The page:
Home' Air Force News : August 4th 2011 Contents 17
August 4, 2011
THE first chapter begins with the
description of the many roles carried
out by Air Force's workhorses of the
air, the C-130 Hercules.
It's fitting the author began the
profile of the Air Force with the air-
craft, which for more than 52 years
has transported most of the ADF's
military personnel and equipment to
and within areas of ADF's operations,
from Vietnam to Afghanistan.
Through 370 pages and 32 chap-
ters, Ian McPhedran has gone to
great lengths to illuminate the impor-
tant and varied roles carried out by
the Air Force over the past 12 years.
Interviewing more than 80 person-
nel from all of the ranks to the former
CDF ACM Angus Houston, McPhedran
has encapsulated the can-do and fight-
ing spirit of Air Force's pilots, aircrew,
loadmasters, logisticians, tradespeo-
ple, air traffic controllers, medical
and maintenance personnel, and its
Stand-out chapters include eight
and nine, which focus on the F-111,
and chapter 12, in which former
WGCDR Matt Hall (now a Red Bull
Air Race pilot) describes how he got
to fight in the air over Iraq.
There's a good chance readers who
are recent or current serving Air Force
members would either know or know
of one of the many characters featured
in the book, making it an essential pur-
chase for their collection.
One other reason to hand over
$35 is it was written with Air Force's
cooperation and McPhedran has
agreed to donate a percentage of the
book's royalties to Legacy.
-- SGT Andrew Hetheringon
FIVE TO GIVE AWAY
Air Force News has five copies of the
book to give away. To be in the run-
ning, email your contact details to
"Book giveaway" in the subject line.
SGT Andrew Hetherington
FOR his new book, Air Force:
Inside the New Era of Austral-
ian Air Power, Ian McPhedran
interviewed more than 80 Air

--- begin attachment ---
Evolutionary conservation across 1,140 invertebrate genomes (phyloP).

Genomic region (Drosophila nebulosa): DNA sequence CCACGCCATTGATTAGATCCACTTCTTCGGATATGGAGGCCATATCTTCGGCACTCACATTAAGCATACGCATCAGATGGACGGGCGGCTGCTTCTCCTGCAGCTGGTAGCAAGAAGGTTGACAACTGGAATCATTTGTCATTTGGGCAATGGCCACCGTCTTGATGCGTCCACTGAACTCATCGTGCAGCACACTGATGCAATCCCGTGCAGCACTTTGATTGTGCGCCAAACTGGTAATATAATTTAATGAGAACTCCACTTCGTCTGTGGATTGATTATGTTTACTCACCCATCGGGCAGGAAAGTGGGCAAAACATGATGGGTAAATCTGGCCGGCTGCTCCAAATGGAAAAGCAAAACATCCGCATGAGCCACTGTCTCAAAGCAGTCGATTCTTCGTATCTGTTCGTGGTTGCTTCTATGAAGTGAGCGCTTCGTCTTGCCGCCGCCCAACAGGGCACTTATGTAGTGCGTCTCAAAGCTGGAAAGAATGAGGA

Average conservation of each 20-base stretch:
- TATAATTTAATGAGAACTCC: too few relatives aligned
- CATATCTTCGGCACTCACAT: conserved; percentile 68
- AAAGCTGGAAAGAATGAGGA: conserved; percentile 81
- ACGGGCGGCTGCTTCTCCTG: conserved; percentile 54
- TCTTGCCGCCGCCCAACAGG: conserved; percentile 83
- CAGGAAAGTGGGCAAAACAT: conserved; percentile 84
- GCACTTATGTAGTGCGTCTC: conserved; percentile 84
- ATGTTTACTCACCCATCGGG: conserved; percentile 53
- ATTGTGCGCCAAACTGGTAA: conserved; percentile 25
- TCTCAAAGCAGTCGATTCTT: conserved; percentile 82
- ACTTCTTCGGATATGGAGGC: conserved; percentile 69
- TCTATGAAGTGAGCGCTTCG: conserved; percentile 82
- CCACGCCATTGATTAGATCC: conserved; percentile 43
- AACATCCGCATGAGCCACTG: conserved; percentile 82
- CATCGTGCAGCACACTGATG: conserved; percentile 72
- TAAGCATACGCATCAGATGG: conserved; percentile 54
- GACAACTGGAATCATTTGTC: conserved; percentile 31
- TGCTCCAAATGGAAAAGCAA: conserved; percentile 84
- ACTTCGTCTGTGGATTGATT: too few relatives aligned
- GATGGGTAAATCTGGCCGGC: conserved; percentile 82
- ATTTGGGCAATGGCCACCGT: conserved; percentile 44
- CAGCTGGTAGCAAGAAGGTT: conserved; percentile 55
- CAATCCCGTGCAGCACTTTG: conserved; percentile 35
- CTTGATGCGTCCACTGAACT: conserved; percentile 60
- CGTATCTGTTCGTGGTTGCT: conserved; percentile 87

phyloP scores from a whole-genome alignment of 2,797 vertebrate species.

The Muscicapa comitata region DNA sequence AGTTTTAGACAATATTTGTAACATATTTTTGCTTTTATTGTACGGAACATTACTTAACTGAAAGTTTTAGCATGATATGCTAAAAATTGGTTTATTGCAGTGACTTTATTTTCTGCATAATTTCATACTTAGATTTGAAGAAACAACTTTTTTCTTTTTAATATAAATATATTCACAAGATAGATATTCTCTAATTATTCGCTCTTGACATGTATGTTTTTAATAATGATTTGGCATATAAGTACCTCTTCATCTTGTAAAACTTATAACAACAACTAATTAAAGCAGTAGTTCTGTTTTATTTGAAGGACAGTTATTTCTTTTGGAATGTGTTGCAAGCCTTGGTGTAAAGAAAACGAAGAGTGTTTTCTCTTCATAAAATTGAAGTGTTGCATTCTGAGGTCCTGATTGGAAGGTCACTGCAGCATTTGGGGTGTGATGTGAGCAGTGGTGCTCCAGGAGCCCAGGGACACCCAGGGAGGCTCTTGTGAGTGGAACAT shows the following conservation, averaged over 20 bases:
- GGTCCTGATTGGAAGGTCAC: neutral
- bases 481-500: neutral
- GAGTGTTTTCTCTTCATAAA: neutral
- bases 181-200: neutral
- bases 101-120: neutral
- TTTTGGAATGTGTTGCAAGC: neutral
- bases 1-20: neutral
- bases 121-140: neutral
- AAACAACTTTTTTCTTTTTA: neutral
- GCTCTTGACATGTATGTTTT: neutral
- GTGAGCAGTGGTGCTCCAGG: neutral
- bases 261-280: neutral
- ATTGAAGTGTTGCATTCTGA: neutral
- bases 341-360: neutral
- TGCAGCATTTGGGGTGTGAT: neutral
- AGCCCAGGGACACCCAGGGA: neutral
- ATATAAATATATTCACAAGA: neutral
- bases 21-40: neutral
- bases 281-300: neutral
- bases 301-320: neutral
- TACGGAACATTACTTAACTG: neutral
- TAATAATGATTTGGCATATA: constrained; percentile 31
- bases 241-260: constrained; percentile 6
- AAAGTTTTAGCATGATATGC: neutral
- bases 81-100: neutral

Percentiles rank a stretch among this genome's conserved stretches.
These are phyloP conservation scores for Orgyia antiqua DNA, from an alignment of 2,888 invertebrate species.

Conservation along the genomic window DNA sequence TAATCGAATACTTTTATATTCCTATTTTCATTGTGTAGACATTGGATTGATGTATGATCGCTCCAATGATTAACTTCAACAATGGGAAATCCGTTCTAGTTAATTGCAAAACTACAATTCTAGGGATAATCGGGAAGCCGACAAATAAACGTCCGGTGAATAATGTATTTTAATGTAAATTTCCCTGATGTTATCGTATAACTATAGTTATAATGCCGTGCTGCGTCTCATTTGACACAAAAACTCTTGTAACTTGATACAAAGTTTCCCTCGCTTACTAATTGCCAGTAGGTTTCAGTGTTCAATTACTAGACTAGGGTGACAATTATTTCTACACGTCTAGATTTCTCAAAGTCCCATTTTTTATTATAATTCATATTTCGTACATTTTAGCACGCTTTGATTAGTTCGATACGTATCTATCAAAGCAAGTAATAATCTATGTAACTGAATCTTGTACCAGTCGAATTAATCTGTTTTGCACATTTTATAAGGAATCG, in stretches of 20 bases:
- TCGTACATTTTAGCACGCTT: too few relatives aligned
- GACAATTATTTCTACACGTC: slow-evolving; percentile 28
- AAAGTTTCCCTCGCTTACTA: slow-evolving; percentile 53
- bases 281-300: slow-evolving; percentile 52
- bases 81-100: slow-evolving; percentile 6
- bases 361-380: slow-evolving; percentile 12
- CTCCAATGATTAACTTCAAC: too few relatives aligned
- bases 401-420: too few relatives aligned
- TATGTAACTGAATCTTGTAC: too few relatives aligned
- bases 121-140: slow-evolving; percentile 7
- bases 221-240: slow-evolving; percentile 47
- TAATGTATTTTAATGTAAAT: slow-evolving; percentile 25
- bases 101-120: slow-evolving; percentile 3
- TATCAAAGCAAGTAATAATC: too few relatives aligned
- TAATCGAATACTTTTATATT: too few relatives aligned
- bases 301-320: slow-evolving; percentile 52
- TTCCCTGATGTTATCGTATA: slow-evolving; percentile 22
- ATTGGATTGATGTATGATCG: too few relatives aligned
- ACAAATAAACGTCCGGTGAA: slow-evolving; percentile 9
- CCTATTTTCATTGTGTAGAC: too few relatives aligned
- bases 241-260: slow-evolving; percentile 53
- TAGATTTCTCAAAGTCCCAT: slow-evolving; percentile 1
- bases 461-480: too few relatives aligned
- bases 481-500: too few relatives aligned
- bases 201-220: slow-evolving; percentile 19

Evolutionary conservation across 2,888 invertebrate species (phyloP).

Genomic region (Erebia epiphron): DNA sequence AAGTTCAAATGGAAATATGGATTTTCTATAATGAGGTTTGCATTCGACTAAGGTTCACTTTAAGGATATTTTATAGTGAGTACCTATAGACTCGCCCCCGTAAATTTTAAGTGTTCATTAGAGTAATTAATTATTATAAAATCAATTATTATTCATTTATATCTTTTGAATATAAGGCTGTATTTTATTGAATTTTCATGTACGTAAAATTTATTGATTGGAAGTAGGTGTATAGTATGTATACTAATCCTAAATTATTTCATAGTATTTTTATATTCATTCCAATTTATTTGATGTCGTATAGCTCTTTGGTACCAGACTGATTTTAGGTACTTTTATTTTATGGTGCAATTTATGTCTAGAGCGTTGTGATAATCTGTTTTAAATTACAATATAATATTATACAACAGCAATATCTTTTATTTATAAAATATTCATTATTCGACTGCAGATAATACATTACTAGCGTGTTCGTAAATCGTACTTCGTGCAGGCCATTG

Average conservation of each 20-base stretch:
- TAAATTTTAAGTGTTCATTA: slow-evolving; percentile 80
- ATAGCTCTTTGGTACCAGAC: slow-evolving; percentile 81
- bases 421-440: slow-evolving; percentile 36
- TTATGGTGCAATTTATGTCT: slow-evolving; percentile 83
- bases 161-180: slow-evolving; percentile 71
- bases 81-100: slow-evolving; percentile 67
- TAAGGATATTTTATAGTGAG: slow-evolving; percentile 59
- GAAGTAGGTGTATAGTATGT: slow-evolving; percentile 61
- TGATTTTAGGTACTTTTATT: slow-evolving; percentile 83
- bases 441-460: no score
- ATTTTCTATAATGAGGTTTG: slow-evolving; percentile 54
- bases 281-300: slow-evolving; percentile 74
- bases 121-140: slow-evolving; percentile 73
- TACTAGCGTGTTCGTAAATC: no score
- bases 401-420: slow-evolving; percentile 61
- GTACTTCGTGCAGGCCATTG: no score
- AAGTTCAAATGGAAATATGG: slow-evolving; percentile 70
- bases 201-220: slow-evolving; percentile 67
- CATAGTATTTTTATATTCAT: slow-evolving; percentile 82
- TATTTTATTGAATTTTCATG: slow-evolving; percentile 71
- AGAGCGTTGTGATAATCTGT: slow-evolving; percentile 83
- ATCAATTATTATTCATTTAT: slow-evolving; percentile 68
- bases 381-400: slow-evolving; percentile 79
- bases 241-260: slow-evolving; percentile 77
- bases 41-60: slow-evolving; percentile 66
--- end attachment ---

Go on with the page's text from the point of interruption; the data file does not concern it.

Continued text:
Through 370 pages the author
gives readers a candid insight into Air
Force life in Australia and on opera-
Personnel serving in aircrew roles
flying and maintaining F/A-18s,
F-111s and C-130s, medical person-
nel, electricians, loadmasters and crew
attendants were interviewed -- giving
their angle on what it's like to serve
Australia in blue.
One of the pilots featured in the
book is SQNLDR Ray Simpson.
The Hornet Fighter Combat
Instructor at RAAF Base Williamtown
has more than 4100 hours flying experi-
ence on a number of airframes such as
F/A-18s, Hawk 127s, Macchis, PC-9s,
Air Force: Inside the New Era
of Australian Air Power by Ian
McPhedran. RRP $35, also
available from the iBook store
Published by Harper Collins.
FLIGHT sergeant Selwyn David Ev-
ans was not prepared to let a small
thing like a discharge notice prevent
him from continuing to fly in the RAAF
at war's end in September 1945.
Instead, the 19-year-old Beaufort
pilot hitched a ride from RAAF Base
East Sale to Air Force headquarters
in Melbourne and persuaded the then
SQNLDR Robert Law-Smith to let him
SQNLDR Law-Smith then set in
train the extraordinary career of a man
who retired in 1985 as the Chief of
Air Staff with the rank of AIRMSHL.
Along the way, AIRMSHL Evans
was appointed a Companion of the
Order of Australia, the Distinguished
Service Order (for service in Vietnam
in May 1969) and the Air Force Cross.
During his 42-year career, he flew
from the propeller age into the fast-jet
age, via rotary wing, on Beauforts, C-47
Dakotas, Iroquois helicopters, Canberra
bombers and F-111 jets.
This was one of the stories in his
Down to Earth, which covers not only
his personal 46 years but a major por-
tion of Air Force's history during a
time of dynamic changes.
Former prime minister John Howard
launched the book at Old Parliament
House on July 19.
CAF AIRMSHL Geoff Brown
said the book was important because
Air Force aviators were not normally
inclined to put pen to paper.
"AIRMSHL Evans is one of the
most experienced and eminent avia-
tors of his generation," AIRMSHL
"Down to Earth is a very personal
story as well as being a history of
events and a look inside some of the
most critical events that shaped Air
"I was struck by his determina-
tion to stay in the Air Force and his
luck [in finding SQNLDR Law-
Smith] as well as his complete dedi-
cation and determination to maintain
the most professional standards.